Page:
The FSA is expected to confirm a hardline approach to inducements in the coming weeks to ensure provider payments to adviser firms for certain services do not contravene its RDR adviser charging rules.
The move follows a Dear CEO letter to providers and big distributors in October setting out the regulator’s concern that firms may look to circumvent the RDR through excessive payments, related to services like training and events, which look to secure distribution.
The FSA’s concern is understandable. Such inducements would completely undermine its RDR goals, with provider commission simply rebadged as a different form of payment.
Previous Money Marketing investigations have highlighted providers paying significant sums to distributors as part of long-term distribution deals arranged ahead of the implementation of the RDR. The FSA must ensure its rules do not allow the continuation of excessive payments from providers which look to influence the adviser.
The regulator is likely to rule that all provider contributions towards training, conferences or seminars are provided on a cost natural basis. This is a welcome move.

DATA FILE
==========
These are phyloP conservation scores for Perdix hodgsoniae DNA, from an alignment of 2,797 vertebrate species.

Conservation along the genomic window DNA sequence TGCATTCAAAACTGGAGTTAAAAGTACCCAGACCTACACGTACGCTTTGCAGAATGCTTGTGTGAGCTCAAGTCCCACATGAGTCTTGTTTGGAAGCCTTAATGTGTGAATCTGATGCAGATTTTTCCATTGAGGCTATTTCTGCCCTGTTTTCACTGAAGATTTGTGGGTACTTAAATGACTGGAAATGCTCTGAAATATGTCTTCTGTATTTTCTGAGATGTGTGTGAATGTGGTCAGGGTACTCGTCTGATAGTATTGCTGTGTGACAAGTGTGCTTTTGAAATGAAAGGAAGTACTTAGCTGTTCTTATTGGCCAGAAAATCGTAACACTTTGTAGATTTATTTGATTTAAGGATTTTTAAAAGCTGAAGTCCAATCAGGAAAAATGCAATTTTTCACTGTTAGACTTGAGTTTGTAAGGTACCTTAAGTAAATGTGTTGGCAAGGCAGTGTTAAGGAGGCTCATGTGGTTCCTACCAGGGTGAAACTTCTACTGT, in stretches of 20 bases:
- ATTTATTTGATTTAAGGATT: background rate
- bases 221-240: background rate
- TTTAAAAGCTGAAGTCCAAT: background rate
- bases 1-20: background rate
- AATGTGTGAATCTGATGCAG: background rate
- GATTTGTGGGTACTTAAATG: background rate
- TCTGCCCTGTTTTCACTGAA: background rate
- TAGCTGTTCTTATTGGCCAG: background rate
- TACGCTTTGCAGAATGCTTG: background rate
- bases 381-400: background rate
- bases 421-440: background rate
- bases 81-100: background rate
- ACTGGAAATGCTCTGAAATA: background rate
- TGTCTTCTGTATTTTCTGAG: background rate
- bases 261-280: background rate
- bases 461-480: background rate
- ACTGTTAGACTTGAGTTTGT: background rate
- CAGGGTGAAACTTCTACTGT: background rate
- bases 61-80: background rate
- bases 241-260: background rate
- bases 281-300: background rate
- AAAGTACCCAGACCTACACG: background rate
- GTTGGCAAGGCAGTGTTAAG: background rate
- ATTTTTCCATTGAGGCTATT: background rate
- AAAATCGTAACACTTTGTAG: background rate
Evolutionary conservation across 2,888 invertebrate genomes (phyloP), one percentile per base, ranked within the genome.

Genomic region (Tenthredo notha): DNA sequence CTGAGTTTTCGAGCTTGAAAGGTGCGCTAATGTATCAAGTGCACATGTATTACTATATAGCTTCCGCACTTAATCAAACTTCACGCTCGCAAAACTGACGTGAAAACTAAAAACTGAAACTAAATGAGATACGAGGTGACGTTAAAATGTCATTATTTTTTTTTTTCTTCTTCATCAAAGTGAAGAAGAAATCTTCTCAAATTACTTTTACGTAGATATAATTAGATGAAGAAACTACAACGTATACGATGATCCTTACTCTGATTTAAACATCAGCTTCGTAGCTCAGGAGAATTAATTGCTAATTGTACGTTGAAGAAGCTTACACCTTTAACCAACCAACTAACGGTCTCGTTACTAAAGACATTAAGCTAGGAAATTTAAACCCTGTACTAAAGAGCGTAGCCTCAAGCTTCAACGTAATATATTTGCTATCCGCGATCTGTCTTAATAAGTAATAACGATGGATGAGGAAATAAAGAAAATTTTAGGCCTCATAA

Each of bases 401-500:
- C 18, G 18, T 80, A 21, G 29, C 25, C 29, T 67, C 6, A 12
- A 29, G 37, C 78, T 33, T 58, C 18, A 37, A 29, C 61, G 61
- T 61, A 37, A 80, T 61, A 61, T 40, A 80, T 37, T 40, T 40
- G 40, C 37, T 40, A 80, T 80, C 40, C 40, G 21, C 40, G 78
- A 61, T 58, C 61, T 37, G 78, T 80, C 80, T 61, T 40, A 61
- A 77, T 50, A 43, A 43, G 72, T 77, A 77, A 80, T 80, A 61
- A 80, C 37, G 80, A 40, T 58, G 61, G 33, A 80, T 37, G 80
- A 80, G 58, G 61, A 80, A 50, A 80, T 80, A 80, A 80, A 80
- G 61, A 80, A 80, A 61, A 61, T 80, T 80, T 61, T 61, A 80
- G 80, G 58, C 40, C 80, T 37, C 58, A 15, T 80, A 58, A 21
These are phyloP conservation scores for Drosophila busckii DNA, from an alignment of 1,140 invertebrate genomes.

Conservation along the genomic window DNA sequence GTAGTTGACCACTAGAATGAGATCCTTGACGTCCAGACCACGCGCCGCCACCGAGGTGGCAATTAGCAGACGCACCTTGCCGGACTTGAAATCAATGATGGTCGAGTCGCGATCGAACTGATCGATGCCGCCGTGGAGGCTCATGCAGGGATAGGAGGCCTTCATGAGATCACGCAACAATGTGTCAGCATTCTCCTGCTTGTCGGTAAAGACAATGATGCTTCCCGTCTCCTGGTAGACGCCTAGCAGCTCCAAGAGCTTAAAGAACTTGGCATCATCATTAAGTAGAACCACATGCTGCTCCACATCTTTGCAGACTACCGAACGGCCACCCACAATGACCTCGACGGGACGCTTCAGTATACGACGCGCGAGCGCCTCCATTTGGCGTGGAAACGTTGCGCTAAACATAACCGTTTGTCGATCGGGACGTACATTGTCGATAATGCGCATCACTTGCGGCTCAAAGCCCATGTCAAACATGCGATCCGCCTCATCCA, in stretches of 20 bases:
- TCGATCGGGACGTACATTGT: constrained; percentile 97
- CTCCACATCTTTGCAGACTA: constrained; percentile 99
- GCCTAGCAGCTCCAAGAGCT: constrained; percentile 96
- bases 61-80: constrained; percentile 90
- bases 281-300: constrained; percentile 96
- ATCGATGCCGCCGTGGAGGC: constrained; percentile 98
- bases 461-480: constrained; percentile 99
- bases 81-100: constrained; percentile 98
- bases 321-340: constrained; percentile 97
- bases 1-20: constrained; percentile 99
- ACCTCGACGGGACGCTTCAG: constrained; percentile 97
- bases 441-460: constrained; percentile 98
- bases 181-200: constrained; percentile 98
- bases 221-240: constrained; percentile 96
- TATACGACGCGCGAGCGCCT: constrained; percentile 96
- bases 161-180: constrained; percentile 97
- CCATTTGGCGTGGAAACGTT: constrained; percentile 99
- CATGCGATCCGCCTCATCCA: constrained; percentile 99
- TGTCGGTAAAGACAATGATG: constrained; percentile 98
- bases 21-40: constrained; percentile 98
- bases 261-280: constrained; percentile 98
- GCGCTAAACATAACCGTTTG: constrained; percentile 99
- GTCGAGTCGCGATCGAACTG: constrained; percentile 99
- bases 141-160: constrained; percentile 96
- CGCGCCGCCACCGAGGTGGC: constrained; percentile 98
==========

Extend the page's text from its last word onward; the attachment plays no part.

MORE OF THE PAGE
Despite the tone of last year’s Dear CEO letter, Money Marketing has seen recent brochures from a number of big distributors which suggest they are still looking to make a significant profit from these type of provider payments.
The FSA is also expected to explore the possibility of extending its new rules to include support service firms. Again the regulator’s thinking here is understandable
Many big distributors have a support services arm as part of their offering, or could set one up as a way of getting around the new rules if the opportunity for regulatory arbitrage arose.
Whether the FSA would be able to enforce such a ban on support service firms, alongside networks and IFAs, is a question the regulator is currently grappling with and may explain the delays in the further guidance that was expected earlier this year.
In private, certain big distributors have raised concerns over the impact of the new rules, given the testing backdrop of other RDR costs and general economic uncertainty.
However, the FSA’s direction of travel on this issue should have been clear to them for quite some time and factored in to forecasts.
Allowing certain bigger firms to circumvent the RDR would create an unfair commercial advantage and undermine the huge efforts made by the rest of the advice profession to abide by the new charging rules.